24th June 2019
The Prison Reform Trust has released its latest edition the Bromley Briefings prison fact-file. Published twice a year, the Bromley Briefings is an important resource for capturing trends in UK prisons with a view to providing an evidence-led basis for policy and practice change. The document gives a comprehensive overview of the state of UK prisons drawing on government data sources and concentrating on the areas of: sentencing and the use of custody; safety in prisons; prison service resources and staffing; black, Asian, and minority ethnic people in prison; older people in prison; life and indeterminate sentences; learning difficulties among prisoners; foreign nationals; women in UK prisons; mental health in prison; and rehabilitation and resettlement.
In this edition the statistics highlight the growing numbers of people in custody across the UK, the social and economic effects of a rising prison population, the impact of cuts to staffing and prison resources, and the concerns for safety in UK prisons for both prisoners and prison staff.
Key facts from the briefing:
This edition of the Briefing again highlights the rising prison population and the impact of budget cuts on the functioning of the prison service. Of greatest concern is the statistics related to the rapid deterioration of safety in prisons in recent years, with drastic increases in deaths in custody and self-harm among prisoners. Additionally, an investigation conducted by the Prisons and Probation Ombudsman cited in the Briefings reported that nearly one in five people diagnosed with a mental health issue did not receive care from a mental health professional while in prison. The Briefings state that "[p]risoners and staff are less safe than they have been at any point since records began."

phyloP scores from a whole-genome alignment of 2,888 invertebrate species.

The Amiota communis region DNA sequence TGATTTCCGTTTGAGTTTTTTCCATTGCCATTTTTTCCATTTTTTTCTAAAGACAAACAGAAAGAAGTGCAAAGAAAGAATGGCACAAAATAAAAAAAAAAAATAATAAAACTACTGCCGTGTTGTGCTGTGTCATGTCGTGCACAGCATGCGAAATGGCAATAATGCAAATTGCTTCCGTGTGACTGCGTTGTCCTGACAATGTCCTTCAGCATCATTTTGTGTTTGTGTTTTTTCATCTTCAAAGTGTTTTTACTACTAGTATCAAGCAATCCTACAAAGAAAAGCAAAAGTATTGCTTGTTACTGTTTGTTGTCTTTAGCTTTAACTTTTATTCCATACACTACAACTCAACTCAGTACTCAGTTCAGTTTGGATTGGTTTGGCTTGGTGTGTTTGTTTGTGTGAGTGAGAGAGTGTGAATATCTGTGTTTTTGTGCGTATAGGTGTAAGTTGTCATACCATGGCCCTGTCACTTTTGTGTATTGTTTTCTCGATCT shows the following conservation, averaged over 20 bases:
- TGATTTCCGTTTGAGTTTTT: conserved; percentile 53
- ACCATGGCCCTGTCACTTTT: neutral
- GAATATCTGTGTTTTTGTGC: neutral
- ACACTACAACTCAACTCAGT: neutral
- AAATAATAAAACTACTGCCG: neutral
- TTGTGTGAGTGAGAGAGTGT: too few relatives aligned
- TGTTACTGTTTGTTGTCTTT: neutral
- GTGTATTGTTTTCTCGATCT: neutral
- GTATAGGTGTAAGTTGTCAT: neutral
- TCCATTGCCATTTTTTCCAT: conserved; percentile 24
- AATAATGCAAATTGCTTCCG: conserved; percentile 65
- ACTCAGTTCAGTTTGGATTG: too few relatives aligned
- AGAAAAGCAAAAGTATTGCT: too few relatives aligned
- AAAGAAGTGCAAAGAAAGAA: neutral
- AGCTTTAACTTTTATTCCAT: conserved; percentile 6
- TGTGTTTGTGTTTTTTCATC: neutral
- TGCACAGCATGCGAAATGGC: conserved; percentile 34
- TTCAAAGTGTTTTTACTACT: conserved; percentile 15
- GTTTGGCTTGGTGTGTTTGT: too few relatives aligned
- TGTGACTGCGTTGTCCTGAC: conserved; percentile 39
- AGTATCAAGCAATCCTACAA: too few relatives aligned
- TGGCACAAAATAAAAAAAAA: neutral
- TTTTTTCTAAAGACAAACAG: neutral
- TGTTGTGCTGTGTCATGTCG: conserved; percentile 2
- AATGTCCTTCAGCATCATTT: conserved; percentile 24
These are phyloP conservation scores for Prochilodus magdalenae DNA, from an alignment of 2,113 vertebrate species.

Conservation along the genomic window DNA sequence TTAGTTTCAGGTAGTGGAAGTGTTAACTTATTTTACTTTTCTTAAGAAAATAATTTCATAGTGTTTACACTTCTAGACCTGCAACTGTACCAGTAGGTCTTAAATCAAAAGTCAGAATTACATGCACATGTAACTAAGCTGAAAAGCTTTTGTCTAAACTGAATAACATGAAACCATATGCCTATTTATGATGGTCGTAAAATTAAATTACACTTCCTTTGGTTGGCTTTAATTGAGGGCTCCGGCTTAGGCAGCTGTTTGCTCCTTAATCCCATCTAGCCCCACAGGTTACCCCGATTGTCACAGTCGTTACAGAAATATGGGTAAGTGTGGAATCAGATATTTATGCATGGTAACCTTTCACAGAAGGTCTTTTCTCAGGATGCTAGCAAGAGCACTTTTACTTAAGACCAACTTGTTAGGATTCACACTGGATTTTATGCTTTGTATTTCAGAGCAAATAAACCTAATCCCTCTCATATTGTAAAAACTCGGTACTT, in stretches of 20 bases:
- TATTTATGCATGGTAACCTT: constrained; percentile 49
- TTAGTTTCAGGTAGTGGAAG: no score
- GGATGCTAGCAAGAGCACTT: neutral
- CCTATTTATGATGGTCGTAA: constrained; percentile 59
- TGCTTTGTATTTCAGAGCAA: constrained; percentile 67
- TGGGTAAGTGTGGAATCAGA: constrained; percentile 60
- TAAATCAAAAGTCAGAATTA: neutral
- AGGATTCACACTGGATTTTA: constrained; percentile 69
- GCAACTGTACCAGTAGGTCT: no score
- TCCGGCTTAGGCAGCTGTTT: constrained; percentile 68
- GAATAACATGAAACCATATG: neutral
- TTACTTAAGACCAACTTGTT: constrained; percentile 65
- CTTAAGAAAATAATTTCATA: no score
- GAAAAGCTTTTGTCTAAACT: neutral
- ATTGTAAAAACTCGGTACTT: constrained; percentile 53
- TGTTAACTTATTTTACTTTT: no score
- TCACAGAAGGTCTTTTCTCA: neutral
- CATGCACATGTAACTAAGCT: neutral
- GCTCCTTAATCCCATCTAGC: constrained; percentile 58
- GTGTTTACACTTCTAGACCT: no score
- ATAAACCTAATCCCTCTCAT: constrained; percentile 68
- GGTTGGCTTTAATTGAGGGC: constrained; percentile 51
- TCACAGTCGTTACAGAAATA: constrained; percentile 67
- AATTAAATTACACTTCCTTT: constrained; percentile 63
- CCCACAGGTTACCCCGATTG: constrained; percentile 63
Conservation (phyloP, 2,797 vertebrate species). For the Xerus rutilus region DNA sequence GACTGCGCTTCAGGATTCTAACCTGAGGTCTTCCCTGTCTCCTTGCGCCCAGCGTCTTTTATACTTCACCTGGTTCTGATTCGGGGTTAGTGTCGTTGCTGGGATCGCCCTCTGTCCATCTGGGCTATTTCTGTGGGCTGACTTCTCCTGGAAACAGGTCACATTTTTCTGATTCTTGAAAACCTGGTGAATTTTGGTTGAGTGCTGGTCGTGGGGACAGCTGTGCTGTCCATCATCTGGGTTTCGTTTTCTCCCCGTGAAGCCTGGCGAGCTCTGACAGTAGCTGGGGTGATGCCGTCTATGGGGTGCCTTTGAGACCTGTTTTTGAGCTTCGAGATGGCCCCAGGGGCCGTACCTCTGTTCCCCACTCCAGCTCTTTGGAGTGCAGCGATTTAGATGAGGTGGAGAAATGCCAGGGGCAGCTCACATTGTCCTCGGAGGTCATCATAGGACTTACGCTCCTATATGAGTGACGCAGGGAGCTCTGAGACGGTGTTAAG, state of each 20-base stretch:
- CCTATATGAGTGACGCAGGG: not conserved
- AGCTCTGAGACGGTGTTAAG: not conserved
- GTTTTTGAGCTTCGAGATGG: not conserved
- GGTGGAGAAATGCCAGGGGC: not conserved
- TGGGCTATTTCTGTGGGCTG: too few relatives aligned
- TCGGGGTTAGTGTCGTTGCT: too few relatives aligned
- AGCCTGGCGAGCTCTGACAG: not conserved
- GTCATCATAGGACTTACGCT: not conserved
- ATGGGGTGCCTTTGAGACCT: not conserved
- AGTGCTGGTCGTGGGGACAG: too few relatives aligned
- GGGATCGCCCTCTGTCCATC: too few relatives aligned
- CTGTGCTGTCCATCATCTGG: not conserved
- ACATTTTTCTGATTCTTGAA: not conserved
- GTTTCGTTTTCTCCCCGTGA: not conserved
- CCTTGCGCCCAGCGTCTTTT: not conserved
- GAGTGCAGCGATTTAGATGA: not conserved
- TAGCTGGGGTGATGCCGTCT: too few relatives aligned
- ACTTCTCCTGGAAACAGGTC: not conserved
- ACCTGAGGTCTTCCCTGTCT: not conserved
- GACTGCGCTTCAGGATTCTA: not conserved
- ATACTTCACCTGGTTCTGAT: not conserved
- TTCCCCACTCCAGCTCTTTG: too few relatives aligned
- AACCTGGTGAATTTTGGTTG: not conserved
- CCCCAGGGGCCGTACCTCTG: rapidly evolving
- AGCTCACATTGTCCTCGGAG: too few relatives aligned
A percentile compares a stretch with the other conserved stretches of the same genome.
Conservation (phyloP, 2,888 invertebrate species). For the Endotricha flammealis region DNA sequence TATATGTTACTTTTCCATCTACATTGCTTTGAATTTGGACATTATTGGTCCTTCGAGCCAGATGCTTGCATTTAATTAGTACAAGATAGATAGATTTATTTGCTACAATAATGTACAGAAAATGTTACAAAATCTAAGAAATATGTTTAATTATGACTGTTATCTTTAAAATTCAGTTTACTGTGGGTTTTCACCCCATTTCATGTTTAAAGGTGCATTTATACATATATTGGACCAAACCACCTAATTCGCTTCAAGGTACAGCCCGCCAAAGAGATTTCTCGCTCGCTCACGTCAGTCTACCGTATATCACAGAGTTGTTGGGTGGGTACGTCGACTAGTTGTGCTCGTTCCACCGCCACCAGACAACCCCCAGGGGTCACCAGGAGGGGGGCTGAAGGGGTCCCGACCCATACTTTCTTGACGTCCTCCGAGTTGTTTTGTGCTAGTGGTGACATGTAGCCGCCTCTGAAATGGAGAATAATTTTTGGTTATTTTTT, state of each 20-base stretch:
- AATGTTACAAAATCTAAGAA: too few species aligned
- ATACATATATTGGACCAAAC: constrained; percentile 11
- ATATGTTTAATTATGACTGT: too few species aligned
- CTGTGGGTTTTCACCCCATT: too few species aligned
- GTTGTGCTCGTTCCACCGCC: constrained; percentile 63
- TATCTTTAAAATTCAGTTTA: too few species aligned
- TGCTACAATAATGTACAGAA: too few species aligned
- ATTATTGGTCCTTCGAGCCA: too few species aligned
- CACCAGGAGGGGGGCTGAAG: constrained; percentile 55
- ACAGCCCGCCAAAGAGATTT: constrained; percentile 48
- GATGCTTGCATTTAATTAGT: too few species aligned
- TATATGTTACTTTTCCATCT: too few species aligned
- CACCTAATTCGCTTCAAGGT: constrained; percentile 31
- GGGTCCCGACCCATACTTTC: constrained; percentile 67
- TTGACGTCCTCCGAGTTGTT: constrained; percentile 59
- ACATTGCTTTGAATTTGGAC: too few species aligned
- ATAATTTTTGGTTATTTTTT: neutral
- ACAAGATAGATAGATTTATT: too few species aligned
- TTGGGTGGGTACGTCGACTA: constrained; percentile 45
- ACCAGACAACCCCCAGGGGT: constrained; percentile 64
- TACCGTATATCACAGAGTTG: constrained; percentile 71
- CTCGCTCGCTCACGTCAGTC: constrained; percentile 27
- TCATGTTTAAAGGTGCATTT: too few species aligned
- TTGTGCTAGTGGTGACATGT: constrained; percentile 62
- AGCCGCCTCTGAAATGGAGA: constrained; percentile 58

The UK government has committed to providing additional resources to modernise the prison estate. There are plans for an additional 10,000 prison places to be built by 2020. Targets for the recruitment of new prison staff have been reached but there are issues with staff retention. 54% of prison officers who left the service in 2018 had been in the role for less than two years. The high turnover rate for staff has meant that staff experience across the prison estate has declined as a result.
You can read the Summer 2019 edition of the Bromley Briefings fact-file, in full, here.